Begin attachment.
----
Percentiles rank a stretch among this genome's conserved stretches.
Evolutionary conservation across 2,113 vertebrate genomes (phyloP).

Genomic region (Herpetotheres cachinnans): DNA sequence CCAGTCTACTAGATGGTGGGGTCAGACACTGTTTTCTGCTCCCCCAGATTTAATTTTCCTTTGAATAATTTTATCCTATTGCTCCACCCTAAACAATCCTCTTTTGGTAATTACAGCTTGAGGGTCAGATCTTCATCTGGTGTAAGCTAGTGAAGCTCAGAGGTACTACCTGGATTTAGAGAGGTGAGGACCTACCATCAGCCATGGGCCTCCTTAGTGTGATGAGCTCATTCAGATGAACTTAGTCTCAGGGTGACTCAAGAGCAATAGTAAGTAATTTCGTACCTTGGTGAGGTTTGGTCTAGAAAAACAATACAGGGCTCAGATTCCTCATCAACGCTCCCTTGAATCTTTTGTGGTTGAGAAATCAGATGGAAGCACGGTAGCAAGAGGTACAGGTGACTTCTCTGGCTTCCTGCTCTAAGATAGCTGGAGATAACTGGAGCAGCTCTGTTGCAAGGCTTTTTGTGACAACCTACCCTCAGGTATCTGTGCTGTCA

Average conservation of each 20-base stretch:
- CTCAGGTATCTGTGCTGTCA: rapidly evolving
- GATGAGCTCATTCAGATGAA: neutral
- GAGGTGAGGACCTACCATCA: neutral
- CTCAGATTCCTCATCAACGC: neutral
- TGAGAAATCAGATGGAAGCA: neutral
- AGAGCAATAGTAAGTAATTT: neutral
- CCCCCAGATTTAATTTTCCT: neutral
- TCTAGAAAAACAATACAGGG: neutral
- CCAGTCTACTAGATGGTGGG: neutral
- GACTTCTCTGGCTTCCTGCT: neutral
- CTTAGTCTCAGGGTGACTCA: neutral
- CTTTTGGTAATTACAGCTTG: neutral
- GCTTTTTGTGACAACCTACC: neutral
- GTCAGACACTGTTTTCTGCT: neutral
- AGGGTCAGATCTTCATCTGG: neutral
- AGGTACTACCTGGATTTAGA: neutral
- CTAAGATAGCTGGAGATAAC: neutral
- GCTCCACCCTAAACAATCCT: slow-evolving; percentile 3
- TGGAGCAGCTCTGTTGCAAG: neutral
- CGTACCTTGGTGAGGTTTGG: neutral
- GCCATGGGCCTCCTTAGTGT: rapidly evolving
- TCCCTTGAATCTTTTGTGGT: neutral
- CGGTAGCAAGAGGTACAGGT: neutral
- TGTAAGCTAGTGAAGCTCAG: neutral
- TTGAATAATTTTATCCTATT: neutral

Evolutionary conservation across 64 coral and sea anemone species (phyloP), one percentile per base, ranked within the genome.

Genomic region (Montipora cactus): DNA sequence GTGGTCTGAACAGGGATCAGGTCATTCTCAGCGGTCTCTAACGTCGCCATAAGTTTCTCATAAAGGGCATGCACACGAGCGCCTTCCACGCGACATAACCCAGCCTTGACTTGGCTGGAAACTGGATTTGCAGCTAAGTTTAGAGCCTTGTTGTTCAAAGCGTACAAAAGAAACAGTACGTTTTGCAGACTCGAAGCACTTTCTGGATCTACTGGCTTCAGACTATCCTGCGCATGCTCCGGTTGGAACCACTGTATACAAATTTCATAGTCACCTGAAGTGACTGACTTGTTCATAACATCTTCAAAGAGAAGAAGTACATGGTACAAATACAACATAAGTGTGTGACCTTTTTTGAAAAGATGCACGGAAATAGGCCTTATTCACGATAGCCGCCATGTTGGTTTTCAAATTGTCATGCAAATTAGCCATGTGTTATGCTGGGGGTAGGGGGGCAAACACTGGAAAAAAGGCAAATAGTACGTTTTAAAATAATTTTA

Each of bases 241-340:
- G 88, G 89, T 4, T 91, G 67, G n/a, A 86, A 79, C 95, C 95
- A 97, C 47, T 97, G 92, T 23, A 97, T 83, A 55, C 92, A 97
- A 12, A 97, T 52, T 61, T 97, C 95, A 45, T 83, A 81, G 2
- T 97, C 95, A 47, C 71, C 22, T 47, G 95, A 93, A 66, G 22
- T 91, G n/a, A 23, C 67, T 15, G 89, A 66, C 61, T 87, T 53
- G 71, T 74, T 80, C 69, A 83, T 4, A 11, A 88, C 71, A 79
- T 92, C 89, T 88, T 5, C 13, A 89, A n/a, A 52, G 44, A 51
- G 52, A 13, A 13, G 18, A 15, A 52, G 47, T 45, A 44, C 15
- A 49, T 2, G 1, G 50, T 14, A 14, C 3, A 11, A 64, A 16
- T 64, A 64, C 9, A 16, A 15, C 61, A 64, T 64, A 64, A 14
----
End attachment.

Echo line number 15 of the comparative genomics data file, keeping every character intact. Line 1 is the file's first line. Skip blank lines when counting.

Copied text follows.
- CTTAGTCTCAGGGTGACTCA: neutral